Royal Logistic Corps

The Royal Logistic Corps (RLC) provides logistic support functions to the British Army. It is the largest Corps in the Army.[1]

Royal Logistic Corps
Rlcbadge.jpg
Active5 April 1993 - present
CountryUnited Kingdom United Kingdom
BranchFlag of the British Army.svg British Army
RoleLogistics
Garrison/HQWorthy Down Station, Winchester
Motto(s)"We sustain"
MarchOn Parade
Lion, Sword and Crown
Commanders
Regimental ColonelColonel J C West ADC
Colonel-in-chiefThe Princess Royal
Insignia
Tactical recognition flashRLC TRF.svg

HistoryEdit

The Royal Logistic Corps (RLC) was formed on 5 April 1993, by the union of five British Army corps:[2]

The RLC comprises both Regular and Army Reserve units.[3]

The RLC is the only combat service support corps of the British Army with battle honours, derived from the usage of previous transport elements of the Royal Waggon Train, and their successors as cavalry. The battle honours are:[4]

MuseumEdit

The Royal Logistic Corps Museum was based at Princess Royal Barracks, Deepcut near Camberley in Surrey, but was closed prior to a move to Worthy Down near Winchester where it was to reopen in April 2021.[5]

Cap BadgeEdit

The RLC cap badge is an amalgamation of the cap badges of the forming corps:[6]

The inscription on the garter band "Honi soit qui mal y pense" can be translated as "Evil to him who evil thinks".[1]

StructureEdit

RLC units include:[7]

Regular ArmyEdit

Unit (with Army 2020 names) Current Location Future Location Notes
1 Regiment RLC
(1 Close Support Logistic Regiment RLC)
St David's Barracks St David's Barracks To merge with 1 CS REME [8]
3 Regiment RLC
(3 Close Support Logistic Regiment RLC)
Dalton Barracks Dalton Barracks
4 Regiment RLC
(4 General Support Logistic Regiment RLC)
Dalton Barracks Dalton Barracks
6 Regiment RLC
(6 Force Logistic Regiment RLC)
Dishforth Airfield Alanbrooke Barracks [9]
7 Regiment RLC
(7 Force Logistic Regiment RLC)
Kendrew Barracks Alanbrooke Barracks in 2029 7 Regiment's history is heavily influenced by tank transporting and the Mixed Service Organization (MSO). The MSO was formed of Polish exiles and Prisoners of War who could not return home after World War II and served the British Army until the end of the Cold War. The Regiment's symbol is a Polish eagle (Orzel) on a Polish flag and a motto in Polish, Bialo Czerwoni ('the White and Reds').[10][11]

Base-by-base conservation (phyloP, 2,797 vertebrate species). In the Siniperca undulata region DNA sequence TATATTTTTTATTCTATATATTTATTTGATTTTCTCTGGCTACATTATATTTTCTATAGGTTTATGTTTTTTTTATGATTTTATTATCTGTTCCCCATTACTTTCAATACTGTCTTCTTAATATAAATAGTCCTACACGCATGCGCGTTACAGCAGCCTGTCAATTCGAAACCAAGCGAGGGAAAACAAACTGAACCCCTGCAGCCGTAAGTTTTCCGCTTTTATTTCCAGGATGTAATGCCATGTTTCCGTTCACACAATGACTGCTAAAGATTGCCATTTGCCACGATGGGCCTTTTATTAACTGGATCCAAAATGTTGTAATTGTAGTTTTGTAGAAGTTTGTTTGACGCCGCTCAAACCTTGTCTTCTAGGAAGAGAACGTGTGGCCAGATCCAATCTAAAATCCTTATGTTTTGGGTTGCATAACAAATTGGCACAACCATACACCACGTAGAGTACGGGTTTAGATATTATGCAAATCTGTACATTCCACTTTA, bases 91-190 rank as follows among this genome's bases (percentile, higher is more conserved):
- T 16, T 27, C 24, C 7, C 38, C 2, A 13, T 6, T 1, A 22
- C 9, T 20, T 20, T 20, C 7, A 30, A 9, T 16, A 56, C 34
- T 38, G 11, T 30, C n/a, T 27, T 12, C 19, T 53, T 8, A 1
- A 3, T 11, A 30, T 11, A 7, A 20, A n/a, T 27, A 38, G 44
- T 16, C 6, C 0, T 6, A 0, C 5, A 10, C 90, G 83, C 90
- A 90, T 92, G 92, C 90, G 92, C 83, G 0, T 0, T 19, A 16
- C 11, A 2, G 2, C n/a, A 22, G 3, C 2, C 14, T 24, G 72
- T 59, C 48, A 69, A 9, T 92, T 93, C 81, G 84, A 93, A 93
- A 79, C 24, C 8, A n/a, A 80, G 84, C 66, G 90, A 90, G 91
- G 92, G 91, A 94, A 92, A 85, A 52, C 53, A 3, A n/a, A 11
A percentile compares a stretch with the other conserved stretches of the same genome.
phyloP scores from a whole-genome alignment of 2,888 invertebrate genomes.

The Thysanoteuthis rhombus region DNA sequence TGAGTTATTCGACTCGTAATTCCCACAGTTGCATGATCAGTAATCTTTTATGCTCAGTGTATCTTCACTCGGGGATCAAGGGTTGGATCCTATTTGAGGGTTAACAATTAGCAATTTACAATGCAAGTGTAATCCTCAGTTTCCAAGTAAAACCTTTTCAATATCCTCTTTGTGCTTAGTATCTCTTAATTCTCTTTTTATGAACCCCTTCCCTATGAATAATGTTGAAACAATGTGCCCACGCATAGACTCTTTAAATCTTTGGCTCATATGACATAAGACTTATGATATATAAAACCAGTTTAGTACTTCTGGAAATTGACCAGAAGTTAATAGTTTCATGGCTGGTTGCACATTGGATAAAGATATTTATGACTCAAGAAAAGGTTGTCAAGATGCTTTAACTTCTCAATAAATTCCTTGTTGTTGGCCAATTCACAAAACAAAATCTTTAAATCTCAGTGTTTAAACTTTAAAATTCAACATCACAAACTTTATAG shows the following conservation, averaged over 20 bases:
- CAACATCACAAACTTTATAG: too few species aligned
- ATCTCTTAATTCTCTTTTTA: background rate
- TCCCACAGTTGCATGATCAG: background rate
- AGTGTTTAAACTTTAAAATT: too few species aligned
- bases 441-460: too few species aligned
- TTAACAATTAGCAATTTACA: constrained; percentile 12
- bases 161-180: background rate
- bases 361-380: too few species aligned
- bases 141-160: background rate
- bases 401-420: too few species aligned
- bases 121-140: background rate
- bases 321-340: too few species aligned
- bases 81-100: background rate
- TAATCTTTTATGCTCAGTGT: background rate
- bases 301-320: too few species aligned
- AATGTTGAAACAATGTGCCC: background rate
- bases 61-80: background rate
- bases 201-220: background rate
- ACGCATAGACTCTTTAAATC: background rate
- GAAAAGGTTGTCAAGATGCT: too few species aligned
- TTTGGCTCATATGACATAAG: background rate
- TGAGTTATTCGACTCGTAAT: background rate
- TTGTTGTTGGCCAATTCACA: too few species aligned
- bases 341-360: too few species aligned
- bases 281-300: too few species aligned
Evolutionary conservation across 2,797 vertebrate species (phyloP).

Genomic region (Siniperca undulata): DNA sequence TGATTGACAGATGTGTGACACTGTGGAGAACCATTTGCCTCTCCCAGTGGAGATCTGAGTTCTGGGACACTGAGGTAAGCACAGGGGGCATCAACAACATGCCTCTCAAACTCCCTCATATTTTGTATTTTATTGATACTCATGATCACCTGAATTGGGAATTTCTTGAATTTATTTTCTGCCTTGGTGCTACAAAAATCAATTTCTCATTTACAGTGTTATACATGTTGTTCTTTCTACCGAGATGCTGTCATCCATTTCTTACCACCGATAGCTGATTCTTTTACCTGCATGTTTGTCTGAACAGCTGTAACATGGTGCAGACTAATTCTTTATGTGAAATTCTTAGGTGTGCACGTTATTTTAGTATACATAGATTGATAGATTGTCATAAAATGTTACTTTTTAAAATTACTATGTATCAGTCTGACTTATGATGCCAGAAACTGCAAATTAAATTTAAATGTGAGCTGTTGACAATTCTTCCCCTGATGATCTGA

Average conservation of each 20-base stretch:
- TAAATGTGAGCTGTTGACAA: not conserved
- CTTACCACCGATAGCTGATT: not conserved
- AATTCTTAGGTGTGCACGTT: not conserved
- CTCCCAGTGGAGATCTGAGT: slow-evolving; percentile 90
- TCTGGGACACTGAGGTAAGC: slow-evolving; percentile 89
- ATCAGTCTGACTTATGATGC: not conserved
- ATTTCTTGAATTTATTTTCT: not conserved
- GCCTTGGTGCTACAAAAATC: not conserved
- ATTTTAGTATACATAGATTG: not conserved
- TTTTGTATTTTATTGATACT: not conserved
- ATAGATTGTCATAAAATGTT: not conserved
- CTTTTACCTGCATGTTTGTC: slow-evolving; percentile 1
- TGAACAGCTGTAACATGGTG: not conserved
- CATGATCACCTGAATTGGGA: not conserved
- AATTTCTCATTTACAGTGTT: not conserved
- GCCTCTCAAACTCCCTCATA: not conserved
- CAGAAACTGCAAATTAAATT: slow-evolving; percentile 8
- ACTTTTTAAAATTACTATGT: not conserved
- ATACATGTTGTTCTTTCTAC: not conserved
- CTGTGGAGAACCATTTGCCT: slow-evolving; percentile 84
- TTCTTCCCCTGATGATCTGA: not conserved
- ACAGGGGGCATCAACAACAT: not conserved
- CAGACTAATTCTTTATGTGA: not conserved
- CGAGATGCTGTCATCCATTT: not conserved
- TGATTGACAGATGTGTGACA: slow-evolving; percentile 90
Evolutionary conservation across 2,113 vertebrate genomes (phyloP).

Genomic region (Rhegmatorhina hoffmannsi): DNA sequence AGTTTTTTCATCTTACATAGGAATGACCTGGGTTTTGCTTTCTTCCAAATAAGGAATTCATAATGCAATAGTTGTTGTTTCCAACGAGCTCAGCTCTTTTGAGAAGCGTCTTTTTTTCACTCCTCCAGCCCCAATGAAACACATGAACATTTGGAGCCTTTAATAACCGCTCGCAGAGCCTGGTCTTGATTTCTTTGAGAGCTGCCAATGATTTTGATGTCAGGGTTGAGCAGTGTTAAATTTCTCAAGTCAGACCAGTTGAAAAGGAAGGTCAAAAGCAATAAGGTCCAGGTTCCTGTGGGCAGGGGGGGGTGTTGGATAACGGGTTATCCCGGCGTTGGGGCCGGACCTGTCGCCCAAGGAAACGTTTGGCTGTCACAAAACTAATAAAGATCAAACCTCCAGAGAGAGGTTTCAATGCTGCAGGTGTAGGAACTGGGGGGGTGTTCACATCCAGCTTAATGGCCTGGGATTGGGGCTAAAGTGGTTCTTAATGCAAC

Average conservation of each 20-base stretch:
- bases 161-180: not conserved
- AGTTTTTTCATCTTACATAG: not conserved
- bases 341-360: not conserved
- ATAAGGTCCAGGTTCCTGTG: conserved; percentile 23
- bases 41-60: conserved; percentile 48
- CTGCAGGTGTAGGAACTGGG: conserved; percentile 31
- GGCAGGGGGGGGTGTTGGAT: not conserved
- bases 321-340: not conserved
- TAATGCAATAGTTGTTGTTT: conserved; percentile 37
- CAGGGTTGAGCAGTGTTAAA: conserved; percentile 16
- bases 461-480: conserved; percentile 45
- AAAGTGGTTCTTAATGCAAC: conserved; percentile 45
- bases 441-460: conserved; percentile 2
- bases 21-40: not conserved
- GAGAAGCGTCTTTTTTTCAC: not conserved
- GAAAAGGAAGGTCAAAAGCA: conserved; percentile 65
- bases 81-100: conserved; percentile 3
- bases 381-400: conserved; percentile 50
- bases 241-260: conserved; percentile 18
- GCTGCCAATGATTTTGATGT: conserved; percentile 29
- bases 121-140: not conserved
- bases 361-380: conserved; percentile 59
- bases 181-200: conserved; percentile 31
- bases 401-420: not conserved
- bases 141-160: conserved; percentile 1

9 Regiment RLC
(9 Theatre Logistic Regiment RLC)
Buckley Barracks Buckley Barracks
10 Queen's Own Gurkha Logistic Regiment RLC
(10 The Queen's Own Gurkha Logistic Regiment)
Gale Barracks, Aldershot Gale Barracks, Aldershot
11 Explosive Ordnance Disposal and Search Regiment RLC
(11 Explosive Ordnance Disposal Regiment RLC)
Vauxhall Barracks Vauxhall Barracks 421 Headquarters Squadron
4 x EOD Squadrons
13 Air Assault Support Regiment RLC
(13 Air Assault Support Regiment RLC)
Colchester Colchester
17 Port and Maritime Regiment RLC
(17 Port and Maritime Regiment RLC)
McMullen Barracks / Sea Mounting Centre, Marchwood, Southampton McMullen Barracks / Sea Mounting Centre, Marchwood, Southampton Part of 104 Logistic Support Brigade. 51 Port Squadron, 52 Port Squadron, 53 Port Squadron, 54 Port Squadron, 79 Squadron, 17 Regiment Workshop, REME
25 Training Support Regiment RLC Princess Royal Barracks, Deepcut Worthy Down in 2019 [12]
27 Regiment RLC
(27 Theatre Logistic Regiment RLC)
Travers Barracks Aldershot To merge with 2 Close Support REME.[13][14][15]
29 Postal Courier & Movement Regiment RLC Duke of Gloucester Barracks Duke of Gloucester Barracks Part of 104 Logistic Support Brigade. Made up of 55 (HQ) Movement Control Squadron, 50 Movement Control Squadron, 59 Movement Control Squadron, and 80 Postal and Courier Squadron.[16]
2 Operational Support Group RLC Prince William of Gloucester Barracks Prince William of Gloucester Barracks [17]

Notable minor units and joint units with a large RLC element include:

Disbanded Units:

  • 2 Logistic Support Regiment RLC, based at Gütersloh. Formally disbanded in July 2014.
  • 8 Artillery Support Regiment RLC - The Regiment formed in 1964 at Munster, Germany as 8 Transport Column, RASC at the height of the Cold War.
  • 12 Logistic Support Regiment - Disbanded at Abingdon on 12 December 2013.
  • 19 Combat Service Support Battalion - a combined unit with a logistical squadron and an Equipment Support company. Disbanded N Ireland December 2012.
  • 23 Pioneer Regiment - a specialist pioneer unit with artisans, defence and Force Protection elements. Disbanded at Bicester November 2014.
  • 24 Regiment - disbanded in Germany, 30 January 2014. Part of 104th Logistic Support Brigade.

Drivers, Technicians, EOD all selected from the RLC.

19 tank transporter squadron

Army ReserveEdit

Former units

HeadquartersEdit

The Corps Headquarters is at Worthy Down Barracks near Winchester. It is headed by a Colonel (Colonel RLC) as the professional head of the Corps. Col RLC is responsible for the Moral Component, regimental infrastructure and support and works to Commander Home Command. Col RLC remains responsible for the Corps of Drums, which often parades with the RLC Band. (AG).[20]